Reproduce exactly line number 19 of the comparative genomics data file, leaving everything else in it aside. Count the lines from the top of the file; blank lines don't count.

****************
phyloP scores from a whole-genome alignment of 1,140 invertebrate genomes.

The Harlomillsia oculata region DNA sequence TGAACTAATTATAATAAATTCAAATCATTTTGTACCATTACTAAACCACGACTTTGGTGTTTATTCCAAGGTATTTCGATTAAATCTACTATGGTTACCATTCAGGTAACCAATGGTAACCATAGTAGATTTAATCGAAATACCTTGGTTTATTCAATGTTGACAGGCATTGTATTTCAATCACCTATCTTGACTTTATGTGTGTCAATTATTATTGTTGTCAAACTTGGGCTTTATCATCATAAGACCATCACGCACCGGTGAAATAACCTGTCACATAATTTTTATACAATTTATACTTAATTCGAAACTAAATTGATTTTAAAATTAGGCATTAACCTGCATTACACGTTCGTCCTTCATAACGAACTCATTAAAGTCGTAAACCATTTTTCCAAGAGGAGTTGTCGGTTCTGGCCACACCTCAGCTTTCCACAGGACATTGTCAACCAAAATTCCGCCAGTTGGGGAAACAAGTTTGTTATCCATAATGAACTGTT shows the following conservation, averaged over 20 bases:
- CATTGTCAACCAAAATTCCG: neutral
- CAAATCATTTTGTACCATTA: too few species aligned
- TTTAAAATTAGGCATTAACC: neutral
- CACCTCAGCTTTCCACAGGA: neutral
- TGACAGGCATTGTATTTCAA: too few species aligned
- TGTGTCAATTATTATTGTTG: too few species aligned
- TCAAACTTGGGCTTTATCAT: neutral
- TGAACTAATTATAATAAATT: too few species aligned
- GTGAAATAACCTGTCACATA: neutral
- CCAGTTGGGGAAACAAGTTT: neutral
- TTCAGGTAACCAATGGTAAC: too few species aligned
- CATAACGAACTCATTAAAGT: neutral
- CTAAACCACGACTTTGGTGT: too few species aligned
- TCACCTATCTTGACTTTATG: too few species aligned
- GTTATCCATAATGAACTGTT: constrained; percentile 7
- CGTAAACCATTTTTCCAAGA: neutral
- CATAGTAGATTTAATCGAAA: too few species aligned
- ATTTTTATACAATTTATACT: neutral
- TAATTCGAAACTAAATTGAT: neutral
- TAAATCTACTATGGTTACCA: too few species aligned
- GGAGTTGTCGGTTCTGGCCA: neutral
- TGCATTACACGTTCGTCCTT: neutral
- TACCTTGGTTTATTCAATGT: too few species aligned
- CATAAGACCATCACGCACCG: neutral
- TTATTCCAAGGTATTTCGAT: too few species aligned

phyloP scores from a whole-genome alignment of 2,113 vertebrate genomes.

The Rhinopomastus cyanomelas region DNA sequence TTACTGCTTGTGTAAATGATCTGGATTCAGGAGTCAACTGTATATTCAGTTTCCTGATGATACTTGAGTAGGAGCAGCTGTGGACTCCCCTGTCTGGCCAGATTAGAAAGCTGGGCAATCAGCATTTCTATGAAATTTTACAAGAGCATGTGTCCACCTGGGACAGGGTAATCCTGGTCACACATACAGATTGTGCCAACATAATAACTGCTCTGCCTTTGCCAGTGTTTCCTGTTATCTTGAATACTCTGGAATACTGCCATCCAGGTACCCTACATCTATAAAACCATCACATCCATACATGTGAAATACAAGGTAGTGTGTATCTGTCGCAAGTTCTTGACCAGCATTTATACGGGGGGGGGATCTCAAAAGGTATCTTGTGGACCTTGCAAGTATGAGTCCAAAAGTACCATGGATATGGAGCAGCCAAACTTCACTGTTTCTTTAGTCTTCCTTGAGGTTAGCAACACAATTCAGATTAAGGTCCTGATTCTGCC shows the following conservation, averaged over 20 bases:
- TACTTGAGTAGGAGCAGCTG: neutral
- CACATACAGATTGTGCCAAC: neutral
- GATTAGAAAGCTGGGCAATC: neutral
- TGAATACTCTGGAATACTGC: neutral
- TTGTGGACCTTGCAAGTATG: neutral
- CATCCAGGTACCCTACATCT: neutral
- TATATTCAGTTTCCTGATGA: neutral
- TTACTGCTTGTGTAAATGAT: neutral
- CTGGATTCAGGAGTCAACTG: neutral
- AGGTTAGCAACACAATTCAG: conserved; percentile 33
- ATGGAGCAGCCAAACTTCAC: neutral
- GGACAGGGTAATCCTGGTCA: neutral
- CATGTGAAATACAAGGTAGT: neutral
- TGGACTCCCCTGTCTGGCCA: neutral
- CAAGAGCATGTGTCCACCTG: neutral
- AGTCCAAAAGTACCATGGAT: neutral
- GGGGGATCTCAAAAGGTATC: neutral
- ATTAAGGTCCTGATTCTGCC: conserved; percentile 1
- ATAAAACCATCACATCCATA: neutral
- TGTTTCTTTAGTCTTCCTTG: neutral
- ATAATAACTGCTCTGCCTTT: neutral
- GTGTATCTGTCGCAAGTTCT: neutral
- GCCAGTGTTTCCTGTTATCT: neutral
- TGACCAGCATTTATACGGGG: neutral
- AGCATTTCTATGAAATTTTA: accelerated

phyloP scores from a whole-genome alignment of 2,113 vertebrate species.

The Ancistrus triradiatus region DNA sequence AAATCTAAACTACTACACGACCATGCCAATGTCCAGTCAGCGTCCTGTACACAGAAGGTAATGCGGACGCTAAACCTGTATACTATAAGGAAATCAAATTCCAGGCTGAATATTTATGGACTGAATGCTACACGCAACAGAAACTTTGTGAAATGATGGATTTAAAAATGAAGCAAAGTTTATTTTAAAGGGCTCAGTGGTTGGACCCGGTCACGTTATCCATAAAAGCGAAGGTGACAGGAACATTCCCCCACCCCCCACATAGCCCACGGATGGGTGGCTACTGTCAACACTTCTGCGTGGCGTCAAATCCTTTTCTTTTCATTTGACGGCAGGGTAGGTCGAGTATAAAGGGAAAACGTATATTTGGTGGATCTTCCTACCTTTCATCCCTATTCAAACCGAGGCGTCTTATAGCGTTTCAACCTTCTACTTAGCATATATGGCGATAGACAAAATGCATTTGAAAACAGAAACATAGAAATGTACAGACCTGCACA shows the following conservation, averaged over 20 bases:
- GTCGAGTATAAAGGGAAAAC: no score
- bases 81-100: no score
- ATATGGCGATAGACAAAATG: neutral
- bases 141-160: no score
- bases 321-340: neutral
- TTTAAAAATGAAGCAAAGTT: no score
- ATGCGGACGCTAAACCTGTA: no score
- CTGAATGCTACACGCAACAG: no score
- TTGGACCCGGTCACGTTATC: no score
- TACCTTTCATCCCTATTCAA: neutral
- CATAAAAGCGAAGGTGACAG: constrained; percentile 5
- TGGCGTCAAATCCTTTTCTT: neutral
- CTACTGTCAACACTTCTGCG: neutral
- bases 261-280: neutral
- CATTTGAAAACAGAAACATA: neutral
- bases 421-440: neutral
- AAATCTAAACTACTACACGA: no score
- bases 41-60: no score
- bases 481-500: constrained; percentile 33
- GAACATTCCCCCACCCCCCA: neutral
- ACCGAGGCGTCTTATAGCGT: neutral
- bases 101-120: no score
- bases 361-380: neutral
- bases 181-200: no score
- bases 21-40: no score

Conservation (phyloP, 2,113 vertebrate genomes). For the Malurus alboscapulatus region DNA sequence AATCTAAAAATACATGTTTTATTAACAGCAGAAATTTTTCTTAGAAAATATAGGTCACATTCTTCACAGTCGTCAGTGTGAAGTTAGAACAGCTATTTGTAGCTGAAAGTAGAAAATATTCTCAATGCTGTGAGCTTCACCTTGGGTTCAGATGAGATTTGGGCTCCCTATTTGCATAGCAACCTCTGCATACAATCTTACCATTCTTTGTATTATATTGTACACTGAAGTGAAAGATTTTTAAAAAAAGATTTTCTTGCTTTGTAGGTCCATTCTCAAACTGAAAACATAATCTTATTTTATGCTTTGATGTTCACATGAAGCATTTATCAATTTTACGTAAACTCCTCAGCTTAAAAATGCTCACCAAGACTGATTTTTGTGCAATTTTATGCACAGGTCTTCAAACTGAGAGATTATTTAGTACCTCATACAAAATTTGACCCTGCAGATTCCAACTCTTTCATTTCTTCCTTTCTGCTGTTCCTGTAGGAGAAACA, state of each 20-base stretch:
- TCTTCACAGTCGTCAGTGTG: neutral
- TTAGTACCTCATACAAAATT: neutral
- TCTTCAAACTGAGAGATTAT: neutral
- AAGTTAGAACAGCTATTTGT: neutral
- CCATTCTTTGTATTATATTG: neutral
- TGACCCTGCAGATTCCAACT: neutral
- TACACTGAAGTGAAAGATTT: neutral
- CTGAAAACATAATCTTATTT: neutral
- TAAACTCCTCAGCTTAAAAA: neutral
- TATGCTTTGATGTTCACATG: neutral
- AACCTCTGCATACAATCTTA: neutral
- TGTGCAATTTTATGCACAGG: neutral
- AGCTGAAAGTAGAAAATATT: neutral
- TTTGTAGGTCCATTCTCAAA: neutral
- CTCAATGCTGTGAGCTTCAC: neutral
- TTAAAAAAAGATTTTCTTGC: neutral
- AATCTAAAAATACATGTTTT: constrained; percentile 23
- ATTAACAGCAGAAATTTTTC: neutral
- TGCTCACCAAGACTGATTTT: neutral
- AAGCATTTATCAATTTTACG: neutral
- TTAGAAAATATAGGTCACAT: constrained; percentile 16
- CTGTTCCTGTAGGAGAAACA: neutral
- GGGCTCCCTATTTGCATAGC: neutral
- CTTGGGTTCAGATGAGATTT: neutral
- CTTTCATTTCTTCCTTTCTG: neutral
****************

- CATAGTAGATTTAATCGAAA: too few species aligned